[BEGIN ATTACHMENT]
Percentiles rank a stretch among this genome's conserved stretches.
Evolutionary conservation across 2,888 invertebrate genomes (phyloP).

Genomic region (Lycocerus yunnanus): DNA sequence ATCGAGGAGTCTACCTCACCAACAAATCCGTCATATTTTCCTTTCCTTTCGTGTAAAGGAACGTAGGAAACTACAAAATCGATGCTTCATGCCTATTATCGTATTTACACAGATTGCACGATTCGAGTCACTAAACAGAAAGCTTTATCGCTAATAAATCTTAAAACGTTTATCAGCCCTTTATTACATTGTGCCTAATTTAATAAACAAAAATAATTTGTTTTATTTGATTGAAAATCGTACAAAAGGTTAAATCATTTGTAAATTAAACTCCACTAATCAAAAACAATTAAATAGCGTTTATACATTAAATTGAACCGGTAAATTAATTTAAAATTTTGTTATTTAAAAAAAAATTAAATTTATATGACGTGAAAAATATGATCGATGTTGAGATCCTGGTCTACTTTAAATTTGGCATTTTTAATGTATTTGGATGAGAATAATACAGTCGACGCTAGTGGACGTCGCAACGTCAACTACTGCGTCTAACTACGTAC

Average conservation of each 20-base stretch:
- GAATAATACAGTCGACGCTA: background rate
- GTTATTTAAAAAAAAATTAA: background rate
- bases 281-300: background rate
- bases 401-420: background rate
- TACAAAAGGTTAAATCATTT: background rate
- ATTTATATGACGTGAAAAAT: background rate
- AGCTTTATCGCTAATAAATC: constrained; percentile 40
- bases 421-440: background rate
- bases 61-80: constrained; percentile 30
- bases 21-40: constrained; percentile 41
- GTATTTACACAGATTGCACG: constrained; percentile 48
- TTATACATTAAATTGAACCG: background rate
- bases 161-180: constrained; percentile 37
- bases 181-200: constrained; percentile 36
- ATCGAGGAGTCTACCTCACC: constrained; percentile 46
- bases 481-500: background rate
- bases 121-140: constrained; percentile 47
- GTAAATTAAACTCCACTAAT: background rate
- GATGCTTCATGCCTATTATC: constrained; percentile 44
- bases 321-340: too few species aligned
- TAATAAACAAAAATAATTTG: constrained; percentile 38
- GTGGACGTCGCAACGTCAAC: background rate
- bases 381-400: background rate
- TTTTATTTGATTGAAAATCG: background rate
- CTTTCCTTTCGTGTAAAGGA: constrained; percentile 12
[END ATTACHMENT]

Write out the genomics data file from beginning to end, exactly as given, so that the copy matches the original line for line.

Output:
Percentiles rank a stretch among this genome's conserved stretches.
Evolutionary conservation across 2,888 invertebrate genomes (phyloP).

Genomic region (Lycocerus yunnanus): DNA sequence ATCGAGGAGTCTACCTCACCAACAAATCCGTCATATTTTCCTTTCCTTTCGTGTAAAGGAACGTAGGAAACTACAAAATCGATGCTTCATGCCTATTATCGTATTTACACAGATTGCACGATTCGAGTCACTAAACAGAAAGCTTTATCGCTAATAAATCTTAAAACGTTTATCAGCCCTTTATTACATTGTGCCTAATTTAATAAACAAAAATAATTTGTTTTATTTGATTGAAAATCGTACAAAAGGTTAAATCATTTGTAAATTAAACTCCACTAATCAAAAACAATTAAATAGCGTTTATACATTAAATTGAACCGGTAAATTAATTTAAAATTTTGTTATTTAAAAAAAAATTAAATTTATATGACGTGAAAAATATGATCGATGTTGAGATCCTGGTCTACTTTAAATTTGGCATTTTTAATGTATTTGGATGAGAATAATACAGTCGACGCTAGTGGACGTCGCAACGTCAACTACTGCGTCTAACTACGTAC

Average conservation of each 20-base stretch:
- GAATAATACAGTCGACGCTA: background rate
- GTTATTTAAAAAAAAATTAA: background rate
- bases 281-300: background rate
- bases 401-420: background rate
- TACAAAAGGTTAAATCATTT: background rate
- ATTTATATGACGTGAAAAAT: background rate
- AGCTTTATCGCTAATAAATC: constrained; percentile 40
- bases 421-440: background rate
- bases 61-80: constrained; percentile 30
- bases 21-40: constrained; percentile 41
- GTATTTACACAGATTGCACG: constrained; percentile 48
- TTATACATTAAATTGAACCG: background rate
- bases 161-180: constrained; percentile 37
- bases 181-200: constrained; percentile 36
- ATCGAGGAGTCTACCTCACC: constrained; percentile 46
- bases 481-500: background rate
- bases 121-140: constrained; percentile 47
- GTAAATTAAACTCCACTAAT: background rate
- GATGCTTCATGCCTATTATC: constrained; percentile 44
- bases 321-340: too few species aligned
- TAATAAACAAAAATAATTTG: constrained; percentile 38
- GTGGACGTCGCAACGTCAAC: background rate
- bases 381-400: background rate
- TTTTATTTGATTGAAAATCG: background rate
- CTTTCCTTTCGTGTAAAGGA: constrained; percentile 12